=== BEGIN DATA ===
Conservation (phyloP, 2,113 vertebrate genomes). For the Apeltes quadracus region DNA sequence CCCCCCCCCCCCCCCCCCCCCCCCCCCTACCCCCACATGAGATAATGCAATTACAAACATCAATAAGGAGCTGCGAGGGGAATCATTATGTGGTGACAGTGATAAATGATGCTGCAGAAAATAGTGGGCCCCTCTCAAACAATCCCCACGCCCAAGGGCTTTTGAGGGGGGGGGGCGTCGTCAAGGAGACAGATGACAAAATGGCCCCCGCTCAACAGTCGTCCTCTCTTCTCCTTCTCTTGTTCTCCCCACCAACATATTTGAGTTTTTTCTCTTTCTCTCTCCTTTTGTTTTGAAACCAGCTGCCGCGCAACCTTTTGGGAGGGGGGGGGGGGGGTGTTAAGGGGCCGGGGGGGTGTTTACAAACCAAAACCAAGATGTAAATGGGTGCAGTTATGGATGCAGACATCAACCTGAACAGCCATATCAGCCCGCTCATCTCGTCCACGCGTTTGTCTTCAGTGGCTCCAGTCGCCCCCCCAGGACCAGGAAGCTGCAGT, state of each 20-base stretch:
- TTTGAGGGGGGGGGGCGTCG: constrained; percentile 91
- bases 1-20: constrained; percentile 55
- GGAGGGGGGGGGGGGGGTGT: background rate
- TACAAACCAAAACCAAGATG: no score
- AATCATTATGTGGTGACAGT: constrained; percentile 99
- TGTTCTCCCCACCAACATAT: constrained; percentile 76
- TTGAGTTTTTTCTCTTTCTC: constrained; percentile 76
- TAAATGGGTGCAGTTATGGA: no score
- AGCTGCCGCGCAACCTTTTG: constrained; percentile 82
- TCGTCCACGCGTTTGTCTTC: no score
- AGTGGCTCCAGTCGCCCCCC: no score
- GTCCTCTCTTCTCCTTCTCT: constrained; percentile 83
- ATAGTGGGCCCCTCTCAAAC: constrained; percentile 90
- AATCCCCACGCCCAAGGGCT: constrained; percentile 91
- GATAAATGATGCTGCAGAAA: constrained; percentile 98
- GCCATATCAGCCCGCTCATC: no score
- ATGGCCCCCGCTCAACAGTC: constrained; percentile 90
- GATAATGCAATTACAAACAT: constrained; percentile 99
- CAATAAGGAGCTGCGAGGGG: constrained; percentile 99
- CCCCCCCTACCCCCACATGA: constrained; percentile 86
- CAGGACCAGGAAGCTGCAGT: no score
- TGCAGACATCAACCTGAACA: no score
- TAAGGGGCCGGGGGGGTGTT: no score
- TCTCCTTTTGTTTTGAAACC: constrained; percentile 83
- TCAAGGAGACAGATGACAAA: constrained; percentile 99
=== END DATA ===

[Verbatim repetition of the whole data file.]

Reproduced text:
Conservation (phyloP, 2,113 vertebrate genomes). For the Apeltes quadracus region DNA sequence CCCCCCCCCCCCCCCCCCCCCCCCCCCTACCCCCACATGAGATAATGCAATTACAAACATCAATAAGGAGCTGCGAGGGGAATCATTATGTGGTGACAGTGATAAATGATGCTGCAGAAAATAGTGGGCCCCTCTCAAACAATCCCCACGCCCAAGGGCTTTTGAGGGGGGGGGGCGTCGTCAAGGAGACAGATGACAAAATGGCCCCCGCTCAACAGTCGTCCTCTCTTCTCCTTCTCTTGTTCTCCCCACCAACATATTTGAGTTTTTTCTCTTTCTCTCTCCTTTTGTTTTGAAACCAGCTGCCGCGCAACCTTTTGGGAGGGGGGGGGGGGGGTGTTAAGGGGCCGGGGGGGTGTTTACAAACCAAAACCAAGATGTAAATGGGTGCAGTTATGGATGCAGACATCAACCTGAACAGCCATATCAGCCCGCTCATCTCGTCCACGCGTTTGTCTTCAGTGGCTCCAGTCGCCCCCCCAGGACCAGGAAGCTGCAGT, state of each 20-base stretch:
- TTTGAGGGGGGGGGGCGTCG: constrained; percentile 91
- bases 1-20: constrained; percentile 55
- GGAGGGGGGGGGGGGGGTGT: background rate
- TACAAACCAAAACCAAGATG: no score
- AATCATTATGTGGTGACAGT: constrained; percentile 99
- TGTTCTCCCCACCAACATAT: constrained; percentile 76
- TTGAGTTTTTTCTCTTTCTC: constrained; percentile 76
- TAAATGGGTGCAGTTATGGA: no score
- AGCTGCCGCGCAACCTTTTG: constrained; percentile 82
- TCGTCCACGCGTTTGTCTTC: no score
- AGTGGCTCCAGTCGCCCCCC: no score
- GTCCTCTCTTCTCCTTCTCT: constrained; percentile 83
- ATAGTGGGCCCCTCTCAAAC: constrained; percentile 90
- AATCCCCACGCCCAAGGGCT: constrained; percentile 91
- GATAAATGATGCTGCAGAAA: constrained; percentile 98
- GCCATATCAGCCCGCTCATC: no score
- ATGGCCCCCGCTCAACAGTC: constrained; percentile 90
- GATAATGCAATTACAAACAT: constrained; percentile 99
- CAATAAGGAGCTGCGAGGGG: constrained; percentile 99
- CCCCCCCTACCCCCACATGA: constrained; percentile 86
- CAGGACCAGGAAGCTGCAGT: no score
- TGCAGACATCAACCTGAACA: no score
- TAAGGGGCCGGGGGGGTGTT: no score
- TCTCCTTTTGTTTTGAAACC: constrained; percentile 83
- TCAAGGAGACAGATGACAAA: constrained; percentile 99